GCFV Presents Lee Giordano with 2020 Gender Justice Award
September 16, 2020
ATLANTA - The Georgia Commission on Family Violence (GCFV) recognizes leaders in social justice who work for the betterment of women in Georgia through the Gender Justice Award.
This year’s Gender Justice Award recipient is Lee Giordano.
Recipients of this award are chosen based on their history of increasing safety for victims and survivors of domestic violence, enhancing accountability of batterers, and making systemic changes to laws in Georgia – all to eliminate gender inequality.
“The Commission is thrilled to recognize Lee Giordano as the 2020 Gender Justice Award recipient. Mr. Giordano has exhibited incredible leadership and service to our state through his advocacy efforts. It is so vital to have the voices of men contributing to the work and supporting the efforts to bring meaningful change. Mr. Giordano embodies our collective mission and never hesitates to answer the call to action. We are grateful for his work in Georgia and the passion he brings to ending intimate partner violence,” said Stephanie Woodard, Chair of the Georgia Commission on Family Violence.
Lee Giordano is a violence prevention advocate interested in building and sustaining communities of men dedicated to ending male violence against women. As the Director of Training and Education at Men Stopping Violence, Lee designs, organizes, and conducts trainings, workshops and webinars on oppression and violence against women. Lee has trained and presented hundreds of workshops to various community and government organizations. Notable past trainings include trainings on patriarchy, violence against women, ableism, intersectionality, and antiracism. He has conducted webinars on community accountability, Community-Based Solutions to Preventing Male Violence Against Women, and a mobilizing men series which included webinars entitled, “Women’s Voices and Experiences Must be Central to the Work” and “We are the Work.” Lee has presented nationally as an expert in organizing men to end male violence against women. He has also made appearances on numerous radio and television programs including on Al Jazeera America’s flagship program, America Tonight, HLN’s Weekend Express, and CNN’s New Day. Lee also participated in the United States State Department’s Speakers Program in Mauritius and Seychelles.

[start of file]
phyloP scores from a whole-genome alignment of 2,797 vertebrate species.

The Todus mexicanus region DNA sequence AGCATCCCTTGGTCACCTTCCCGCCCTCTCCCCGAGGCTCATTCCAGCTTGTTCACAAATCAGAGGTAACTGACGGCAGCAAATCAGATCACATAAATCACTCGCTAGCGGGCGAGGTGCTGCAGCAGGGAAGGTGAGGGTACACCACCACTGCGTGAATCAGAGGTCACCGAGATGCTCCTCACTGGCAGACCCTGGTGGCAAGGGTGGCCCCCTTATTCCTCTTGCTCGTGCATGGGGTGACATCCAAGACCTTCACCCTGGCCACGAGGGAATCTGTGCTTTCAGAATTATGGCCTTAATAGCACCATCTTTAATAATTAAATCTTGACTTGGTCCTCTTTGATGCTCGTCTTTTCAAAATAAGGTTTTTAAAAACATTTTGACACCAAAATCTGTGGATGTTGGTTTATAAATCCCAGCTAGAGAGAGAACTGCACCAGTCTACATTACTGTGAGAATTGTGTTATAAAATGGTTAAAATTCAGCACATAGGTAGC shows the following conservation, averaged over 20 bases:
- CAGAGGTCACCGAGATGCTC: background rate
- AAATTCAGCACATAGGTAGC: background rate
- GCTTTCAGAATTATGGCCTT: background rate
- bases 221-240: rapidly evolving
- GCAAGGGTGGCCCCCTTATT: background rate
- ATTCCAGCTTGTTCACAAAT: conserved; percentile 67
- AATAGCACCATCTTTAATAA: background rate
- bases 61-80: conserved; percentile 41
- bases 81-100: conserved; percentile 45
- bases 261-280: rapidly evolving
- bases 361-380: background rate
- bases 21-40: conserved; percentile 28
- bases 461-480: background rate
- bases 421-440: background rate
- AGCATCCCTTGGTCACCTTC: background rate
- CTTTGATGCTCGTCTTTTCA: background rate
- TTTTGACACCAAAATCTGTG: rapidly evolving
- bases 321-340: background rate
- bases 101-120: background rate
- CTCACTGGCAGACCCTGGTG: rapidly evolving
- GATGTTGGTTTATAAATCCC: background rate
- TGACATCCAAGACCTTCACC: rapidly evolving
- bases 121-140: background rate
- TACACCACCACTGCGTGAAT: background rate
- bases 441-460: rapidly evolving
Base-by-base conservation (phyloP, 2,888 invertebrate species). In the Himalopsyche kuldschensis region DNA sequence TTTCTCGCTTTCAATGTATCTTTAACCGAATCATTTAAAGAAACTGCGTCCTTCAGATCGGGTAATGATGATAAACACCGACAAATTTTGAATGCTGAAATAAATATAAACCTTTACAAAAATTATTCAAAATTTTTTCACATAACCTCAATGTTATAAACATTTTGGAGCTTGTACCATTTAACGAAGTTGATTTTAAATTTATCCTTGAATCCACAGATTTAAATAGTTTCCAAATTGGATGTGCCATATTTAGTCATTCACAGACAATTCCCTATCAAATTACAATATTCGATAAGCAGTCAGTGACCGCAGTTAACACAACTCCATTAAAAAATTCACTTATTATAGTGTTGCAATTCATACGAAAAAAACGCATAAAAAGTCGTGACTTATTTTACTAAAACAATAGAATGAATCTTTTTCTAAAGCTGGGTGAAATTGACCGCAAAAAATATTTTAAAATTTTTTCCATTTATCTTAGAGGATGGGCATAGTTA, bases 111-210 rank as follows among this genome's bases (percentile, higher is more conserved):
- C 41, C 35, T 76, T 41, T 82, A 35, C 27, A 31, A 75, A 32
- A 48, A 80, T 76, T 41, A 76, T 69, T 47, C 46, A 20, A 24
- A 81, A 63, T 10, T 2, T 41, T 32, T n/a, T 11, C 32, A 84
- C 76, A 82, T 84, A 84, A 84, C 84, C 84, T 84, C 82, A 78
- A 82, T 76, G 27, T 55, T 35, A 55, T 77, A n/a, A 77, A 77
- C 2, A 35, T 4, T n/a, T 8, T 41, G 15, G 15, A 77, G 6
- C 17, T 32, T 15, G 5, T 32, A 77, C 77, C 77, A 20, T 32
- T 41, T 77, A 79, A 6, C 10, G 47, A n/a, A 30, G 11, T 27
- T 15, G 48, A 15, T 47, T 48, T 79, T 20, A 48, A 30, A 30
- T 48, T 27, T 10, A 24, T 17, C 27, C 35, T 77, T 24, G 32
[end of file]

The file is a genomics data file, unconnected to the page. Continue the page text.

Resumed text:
For 20 years, Lee has facilitated batterer intervention classes with Men Stopping Violence (MSV). With this experience, he provides training and consulting on intervention programs with men. Lee co-developed many of the programs, curriculum and trainings currently being provided by MSV. He also co-authored MSV’s Men At Work: Building Safe Communities curriculum, and the training that coincides with that curriculum. Most recently, Lee facilitated the development of MSV’s Mobilizing Men to Prevent Violence Against Women training.
In response to receiving the award, Lee stated, “I'm honored to receive the Georgia Commission on Family Violence Gender Justice award. For me, this award validates my work at Men Stopping Violence engaging men and communities to create safety for women and girls. As domestic violence rises due to the coronavirus pandemic and as we mobilize to address racial injustice, engaging men is more important than ever.”
A graduate of Georgia State University with a Bachelors of Science in sociology and a minor in women’s studies, Lee received his master’s degree in social justice education from the University of Massachusetts, Amherst.
The Commission’s 26th annual family violence conference was held virtually for the first time on September 14-16, 2020. The theme of this year’s conference was Crafting a Coordinated Community Response: Working Together to Address Family Violence. More than 500 local and national stakeholders attended the sold out conference, including judges, prosecutors, law enforcement, advocates, survivors, faith leaders, counselors and community members.
About GCFV: The Georgia Commission on Family Violence, created by The Georgia General Assembly in 1992, is charged with developing a comprehensive state plan for ending family violence in Georgia. If you or someone that you know is being impacted by domestic violence, call 1-800-334-2836 to speak with a domestic violence advocate.
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